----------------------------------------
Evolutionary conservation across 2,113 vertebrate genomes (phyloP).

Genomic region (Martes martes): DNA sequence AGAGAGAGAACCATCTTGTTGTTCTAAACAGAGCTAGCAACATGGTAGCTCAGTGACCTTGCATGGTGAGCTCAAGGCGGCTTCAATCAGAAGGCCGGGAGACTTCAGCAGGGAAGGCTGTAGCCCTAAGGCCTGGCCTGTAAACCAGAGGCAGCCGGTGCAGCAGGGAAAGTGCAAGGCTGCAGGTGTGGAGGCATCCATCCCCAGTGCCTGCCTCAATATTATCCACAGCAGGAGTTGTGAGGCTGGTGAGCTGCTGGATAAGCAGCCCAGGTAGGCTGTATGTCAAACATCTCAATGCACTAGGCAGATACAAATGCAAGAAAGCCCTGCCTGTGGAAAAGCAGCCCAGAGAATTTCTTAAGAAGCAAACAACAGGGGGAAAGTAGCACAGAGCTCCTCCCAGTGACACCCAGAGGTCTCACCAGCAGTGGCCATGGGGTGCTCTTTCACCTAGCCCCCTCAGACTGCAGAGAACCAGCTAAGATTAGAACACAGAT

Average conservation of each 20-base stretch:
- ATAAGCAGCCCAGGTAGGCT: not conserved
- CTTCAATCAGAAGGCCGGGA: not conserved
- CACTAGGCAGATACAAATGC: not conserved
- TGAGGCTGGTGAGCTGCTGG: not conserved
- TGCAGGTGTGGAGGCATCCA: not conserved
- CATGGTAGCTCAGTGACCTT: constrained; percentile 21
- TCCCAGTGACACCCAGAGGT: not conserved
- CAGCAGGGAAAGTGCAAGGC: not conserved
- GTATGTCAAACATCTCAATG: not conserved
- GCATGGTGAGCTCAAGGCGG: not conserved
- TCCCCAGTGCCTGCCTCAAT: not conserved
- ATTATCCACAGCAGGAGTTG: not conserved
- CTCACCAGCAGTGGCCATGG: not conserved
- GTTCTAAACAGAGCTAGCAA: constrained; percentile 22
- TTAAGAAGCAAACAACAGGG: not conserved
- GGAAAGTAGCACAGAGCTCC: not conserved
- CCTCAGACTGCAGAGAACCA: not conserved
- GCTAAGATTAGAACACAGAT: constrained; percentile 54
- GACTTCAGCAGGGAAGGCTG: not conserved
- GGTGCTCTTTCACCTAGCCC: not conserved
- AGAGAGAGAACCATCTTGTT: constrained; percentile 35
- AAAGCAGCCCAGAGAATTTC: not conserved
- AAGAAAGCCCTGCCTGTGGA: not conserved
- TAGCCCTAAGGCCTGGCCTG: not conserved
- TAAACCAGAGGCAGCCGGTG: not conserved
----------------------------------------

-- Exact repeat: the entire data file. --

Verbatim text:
Evolutionary conservation across 2,113 vertebrate genomes (phyloP).

Genomic region (Martes martes): DNA sequence AGAGAGAGAACCATCTTGTTGTTCTAAACAGAGCTAGCAACATGGTAGCTCAGTGACCTTGCATGGTGAGCTCAAGGCGGCTTCAATCAGAAGGCCGGGAGACTTCAGCAGGGAAGGCTGTAGCCCTAAGGCCTGGCCTGTAAACCAGAGGCAGCCGGTGCAGCAGGGAAAGTGCAAGGCTGCAGGTGTGGAGGCATCCATCCCCAGTGCCTGCCTCAATATTATCCACAGCAGGAGTTGTGAGGCTGGTGAGCTGCTGGATAAGCAGCCCAGGTAGGCTGTATGTCAAACATCTCAATGCACTAGGCAGATACAAATGCAAGAAAGCCCTGCCTGTGGAAAAGCAGCCCAGAGAATTTCTTAAGAAGCAAACAACAGGGGGAAAGTAGCACAGAGCTCCTCCCAGTGACACCCAGAGGTCTCACCAGCAGTGGCCATGGGGTGCTCTTTCACCTAGCCCCCTCAGACTGCAGAGAACCAGCTAAGATTAGAACACAGAT

Average conservation of each 20-base stretch:
- ATAAGCAGCCCAGGTAGGCT: not conserved
- CTTCAATCAGAAGGCCGGGA: not conserved
- CACTAGGCAGATACAAATGC: not conserved
- TGAGGCTGGTGAGCTGCTGG: not conserved
- TGCAGGTGTGGAGGCATCCA: not conserved
- CATGGTAGCTCAGTGACCTT: constrained; percentile 21
- TCCCAGTGACACCCAGAGGT: not conserved
- CAGCAGGGAAAGTGCAAGGC: not conserved
- GTATGTCAAACATCTCAATG: not conserved
- GCATGGTGAGCTCAAGGCGG: not conserved
- TCCCCAGTGCCTGCCTCAAT: not conserved
- ATTATCCACAGCAGGAGTTG: not conserved
- CTCACCAGCAGTGGCCATGG: not conserved
- GTTCTAAACAGAGCTAGCAA: constrained; percentile 22
- TTAAGAAGCAAACAACAGGG: not conserved
- GGAAAGTAGCACAGAGCTCC: not conserved
- CCTCAGACTGCAGAGAACCA: not conserved
- GCTAAGATTAGAACACAGAT: constrained; percentile 54
- GACTTCAGCAGGGAAGGCTG: not conserved
- GGTGCTCTTTCACCTAGCCC: not conserved
- AGAGAGAGAACCATCTTGTT: constrained; percentile 35
- AAAGCAGCCCAGAGAATTTC: not conserved
- AAGAAAGCCCTGCCTGTGGA: not conserved
- TAGCCCTAAGGCCTGGCCTG: not conserved
- TAAACCAGAGGCAGCCGGTG: not conserved